I'm not sure how I fall here. I do believe that each person handles the long hours differently, some can work longer than others, some people need more sleep to function etc. I work in Missouri, and honestly am not familiar with the laws,..will do some research. I know that at my hospital I'm not allowed to stay on the clock more than 16hrs unless we're on disaster alert. I must also have 8hrs off time if I work a 12 hour shift or longer.

I have been working nights for about 14 yrs and have learned what I can and can't do. My personal situation often dictates how I schedule my shifts or pick up shifts. I work 45 min from home. I am not a person who can drive home, crawl straight into bed and be asleep 20min later. If I clock out at 0700, walk into my house at 0755, change clothes, say goodbye to my family who is leaving for the day, and let the dogs out one last time, I'm lucky to crawl into bed by 0845. I'm usually "wound up" when I get home and find myself taking a hot bath, reading or logging on to allnurses for a bit before I can sleep. I'm happy if I'm asleep by 1000, my alarm goes off at 1600 for the start of the next night. I can function on 6hrs of sleep for three consecutive 12hr shifts, but after that 3rd one I find myself having trouble getting to sleep the next morning and then I sleep 10 to 12 hours. This pretty much ruins that day off,..but it's the life I've chosen and my family understands.

I have found myself picking up extra shifts or staying an extra 6 hours and it's rough. I remember times when I would walk into the med room and not remember what I came in for. I have had times when I've looked at a chart 4 or 5 times before it sinks in that I need to grab 50 of Fentanyl for Ms Jones in room 5,..then I've had to look again to remember what room I'm going to,...etc. I've found my self at triage taking a pt temp and they say "you just did that". I got stuck at a small ER once during a bad snow storm. No one could make it to work so we took turns sleeping in empty rooms for 3 or 4 hours then working, this went on for over 72 hours. I found some of my charting where I actually wrote down a conversation that was going on in the room around me! Is this safer than having no one there,...I don't know. Then of course you have to struggle with the long drive home alone.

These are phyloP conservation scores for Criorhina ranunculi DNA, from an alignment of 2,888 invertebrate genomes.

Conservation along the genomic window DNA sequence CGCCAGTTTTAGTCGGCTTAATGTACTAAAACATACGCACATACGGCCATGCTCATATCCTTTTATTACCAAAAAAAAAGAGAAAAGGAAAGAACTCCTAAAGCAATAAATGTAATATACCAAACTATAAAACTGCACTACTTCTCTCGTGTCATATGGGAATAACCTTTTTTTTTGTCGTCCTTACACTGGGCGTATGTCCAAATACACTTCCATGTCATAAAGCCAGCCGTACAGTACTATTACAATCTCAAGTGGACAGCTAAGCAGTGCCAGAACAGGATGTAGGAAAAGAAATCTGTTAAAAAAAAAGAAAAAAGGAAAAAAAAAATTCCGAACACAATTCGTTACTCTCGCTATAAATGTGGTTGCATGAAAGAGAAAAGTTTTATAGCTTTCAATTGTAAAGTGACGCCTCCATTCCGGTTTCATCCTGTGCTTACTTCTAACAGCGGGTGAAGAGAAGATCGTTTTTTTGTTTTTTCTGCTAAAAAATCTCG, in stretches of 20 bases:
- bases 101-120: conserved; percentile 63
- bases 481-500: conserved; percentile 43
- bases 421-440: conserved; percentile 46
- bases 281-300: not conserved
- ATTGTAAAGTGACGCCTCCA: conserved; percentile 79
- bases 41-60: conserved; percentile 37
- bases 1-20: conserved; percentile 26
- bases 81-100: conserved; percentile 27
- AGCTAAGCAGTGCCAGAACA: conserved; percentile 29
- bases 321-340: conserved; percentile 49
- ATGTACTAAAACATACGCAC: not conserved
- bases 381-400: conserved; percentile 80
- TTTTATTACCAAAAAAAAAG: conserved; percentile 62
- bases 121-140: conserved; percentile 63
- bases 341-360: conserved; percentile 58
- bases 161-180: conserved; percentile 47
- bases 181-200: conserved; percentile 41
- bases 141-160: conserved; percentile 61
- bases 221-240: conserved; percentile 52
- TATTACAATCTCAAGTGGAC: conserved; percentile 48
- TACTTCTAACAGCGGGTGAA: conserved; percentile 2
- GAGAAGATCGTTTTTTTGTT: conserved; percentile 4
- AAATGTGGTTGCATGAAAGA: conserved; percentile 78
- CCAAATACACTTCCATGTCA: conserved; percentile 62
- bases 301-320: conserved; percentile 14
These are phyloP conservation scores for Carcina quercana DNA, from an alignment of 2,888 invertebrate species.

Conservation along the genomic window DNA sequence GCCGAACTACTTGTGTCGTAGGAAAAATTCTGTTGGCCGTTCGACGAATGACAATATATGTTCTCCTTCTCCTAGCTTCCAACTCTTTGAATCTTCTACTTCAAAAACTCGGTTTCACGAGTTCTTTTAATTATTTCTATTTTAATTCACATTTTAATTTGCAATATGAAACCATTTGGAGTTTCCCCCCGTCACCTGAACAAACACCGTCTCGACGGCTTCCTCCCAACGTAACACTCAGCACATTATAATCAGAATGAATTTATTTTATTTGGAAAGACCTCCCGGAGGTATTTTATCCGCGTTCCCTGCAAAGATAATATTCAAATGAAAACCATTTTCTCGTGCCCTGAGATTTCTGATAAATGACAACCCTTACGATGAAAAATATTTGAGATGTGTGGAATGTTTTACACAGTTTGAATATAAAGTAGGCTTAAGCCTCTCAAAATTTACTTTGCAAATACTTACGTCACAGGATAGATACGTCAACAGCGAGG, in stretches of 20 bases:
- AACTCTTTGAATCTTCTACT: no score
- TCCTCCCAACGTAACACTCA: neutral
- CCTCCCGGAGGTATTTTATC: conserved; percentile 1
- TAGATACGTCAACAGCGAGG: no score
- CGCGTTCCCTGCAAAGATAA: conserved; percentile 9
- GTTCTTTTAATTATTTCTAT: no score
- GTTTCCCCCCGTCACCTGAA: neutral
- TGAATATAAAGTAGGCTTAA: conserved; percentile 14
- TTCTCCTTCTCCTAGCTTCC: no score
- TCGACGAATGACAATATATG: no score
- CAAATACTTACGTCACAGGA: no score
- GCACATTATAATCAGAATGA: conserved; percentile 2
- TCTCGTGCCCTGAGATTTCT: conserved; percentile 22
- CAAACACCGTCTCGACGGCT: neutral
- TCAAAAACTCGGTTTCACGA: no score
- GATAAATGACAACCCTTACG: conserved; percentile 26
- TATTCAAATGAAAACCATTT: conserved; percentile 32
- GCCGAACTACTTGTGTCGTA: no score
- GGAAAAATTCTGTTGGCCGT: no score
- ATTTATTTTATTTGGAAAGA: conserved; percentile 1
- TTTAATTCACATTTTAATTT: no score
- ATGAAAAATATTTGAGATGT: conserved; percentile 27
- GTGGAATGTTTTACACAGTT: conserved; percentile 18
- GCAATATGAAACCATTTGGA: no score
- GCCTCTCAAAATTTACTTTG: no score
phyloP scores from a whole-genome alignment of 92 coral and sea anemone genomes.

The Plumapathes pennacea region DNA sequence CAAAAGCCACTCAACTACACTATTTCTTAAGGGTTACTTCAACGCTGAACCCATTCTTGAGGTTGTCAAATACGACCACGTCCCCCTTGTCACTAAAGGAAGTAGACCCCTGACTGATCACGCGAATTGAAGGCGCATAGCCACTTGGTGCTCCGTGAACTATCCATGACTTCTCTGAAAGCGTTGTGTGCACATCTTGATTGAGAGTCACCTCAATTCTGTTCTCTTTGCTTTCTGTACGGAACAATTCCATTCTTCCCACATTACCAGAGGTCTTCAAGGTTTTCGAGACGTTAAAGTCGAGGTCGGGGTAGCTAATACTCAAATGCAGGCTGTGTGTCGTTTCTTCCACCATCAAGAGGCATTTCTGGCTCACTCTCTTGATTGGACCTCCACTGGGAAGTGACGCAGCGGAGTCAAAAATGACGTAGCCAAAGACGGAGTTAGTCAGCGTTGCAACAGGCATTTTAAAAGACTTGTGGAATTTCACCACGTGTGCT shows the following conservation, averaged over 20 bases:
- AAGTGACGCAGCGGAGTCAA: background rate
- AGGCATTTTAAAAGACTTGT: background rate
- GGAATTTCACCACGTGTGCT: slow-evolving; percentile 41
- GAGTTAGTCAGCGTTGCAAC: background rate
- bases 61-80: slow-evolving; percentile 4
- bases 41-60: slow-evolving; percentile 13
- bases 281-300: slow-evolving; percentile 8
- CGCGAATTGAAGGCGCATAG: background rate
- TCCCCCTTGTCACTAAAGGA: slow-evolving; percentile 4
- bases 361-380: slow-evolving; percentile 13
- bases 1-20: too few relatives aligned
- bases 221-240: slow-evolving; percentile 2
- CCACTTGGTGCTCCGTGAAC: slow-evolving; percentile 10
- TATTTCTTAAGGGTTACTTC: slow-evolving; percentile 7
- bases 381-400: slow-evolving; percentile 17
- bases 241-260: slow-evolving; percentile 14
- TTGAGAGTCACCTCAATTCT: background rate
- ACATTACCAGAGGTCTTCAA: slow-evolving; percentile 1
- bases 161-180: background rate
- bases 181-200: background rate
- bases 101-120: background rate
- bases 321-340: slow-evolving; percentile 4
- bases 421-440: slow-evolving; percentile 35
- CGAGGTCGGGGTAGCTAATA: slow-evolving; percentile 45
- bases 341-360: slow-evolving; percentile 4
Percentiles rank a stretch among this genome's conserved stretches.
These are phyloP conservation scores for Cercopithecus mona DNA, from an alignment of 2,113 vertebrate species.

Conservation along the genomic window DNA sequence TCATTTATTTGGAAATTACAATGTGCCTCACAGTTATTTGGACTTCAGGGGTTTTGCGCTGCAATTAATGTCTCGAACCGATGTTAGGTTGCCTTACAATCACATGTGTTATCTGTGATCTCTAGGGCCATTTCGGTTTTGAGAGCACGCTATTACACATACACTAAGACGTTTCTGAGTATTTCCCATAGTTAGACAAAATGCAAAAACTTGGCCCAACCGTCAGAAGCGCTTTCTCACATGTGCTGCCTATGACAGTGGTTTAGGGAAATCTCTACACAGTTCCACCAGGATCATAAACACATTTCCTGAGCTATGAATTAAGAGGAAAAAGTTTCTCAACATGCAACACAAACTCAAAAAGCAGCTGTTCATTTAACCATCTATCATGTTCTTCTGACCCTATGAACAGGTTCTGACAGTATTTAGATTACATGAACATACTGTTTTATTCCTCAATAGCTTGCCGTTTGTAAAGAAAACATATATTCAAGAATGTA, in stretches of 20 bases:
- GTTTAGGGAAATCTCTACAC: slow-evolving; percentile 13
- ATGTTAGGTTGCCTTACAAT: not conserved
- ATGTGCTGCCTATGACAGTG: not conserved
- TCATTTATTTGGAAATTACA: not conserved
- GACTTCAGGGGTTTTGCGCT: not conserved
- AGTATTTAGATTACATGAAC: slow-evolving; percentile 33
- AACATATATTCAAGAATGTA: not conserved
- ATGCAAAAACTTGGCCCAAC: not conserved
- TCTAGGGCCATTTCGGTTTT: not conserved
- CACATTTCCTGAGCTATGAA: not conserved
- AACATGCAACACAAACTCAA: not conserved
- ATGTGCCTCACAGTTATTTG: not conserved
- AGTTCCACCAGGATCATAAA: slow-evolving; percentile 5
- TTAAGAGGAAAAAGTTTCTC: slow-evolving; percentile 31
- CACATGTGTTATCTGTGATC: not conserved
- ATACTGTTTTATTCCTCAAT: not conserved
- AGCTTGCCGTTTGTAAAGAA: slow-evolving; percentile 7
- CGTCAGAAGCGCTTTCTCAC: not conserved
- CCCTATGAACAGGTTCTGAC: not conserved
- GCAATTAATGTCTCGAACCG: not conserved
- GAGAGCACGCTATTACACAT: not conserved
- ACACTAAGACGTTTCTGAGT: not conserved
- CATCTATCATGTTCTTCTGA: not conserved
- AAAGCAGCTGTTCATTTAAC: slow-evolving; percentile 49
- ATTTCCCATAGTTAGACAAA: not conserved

The problem I have with absolutely no overtime is what do you do when no one shows up to care for your pts? I understand and truly believe that it isn't my personal responsibility to staff the hospital 24/7. I am an employee and I do my job to the best of my ability and go home. Maybe these laws will force employers to staff better, which is really what we all want,...but so far I'm not seeing that.

I work with other nurses who like the OT, they will sign up for 8 or 9 12 hour shifts in a row. I don't know how they do it. I work with some who leave at 0500, get home in time to get 3 kids ready for school, two out for the bus then take one to school by 0845. They come home to sleep until 1400 then go pick up kids from school and "nap" on the sofa until it's time to work at 1700. I couldn't do that every day either.

I'm not sure what the answer is. I would never want to find myself in a position that I either had to stay and work or lose my job or license. If I'm too tired to work I shouldn't be expected to work. There are laws about driving a car with no sleep, it only makes sense for similar laws to exist for health care workers, bus drivers, air line pilots etc. If peoples lives are at risk we really must be at the top of our game and not impaired in any way.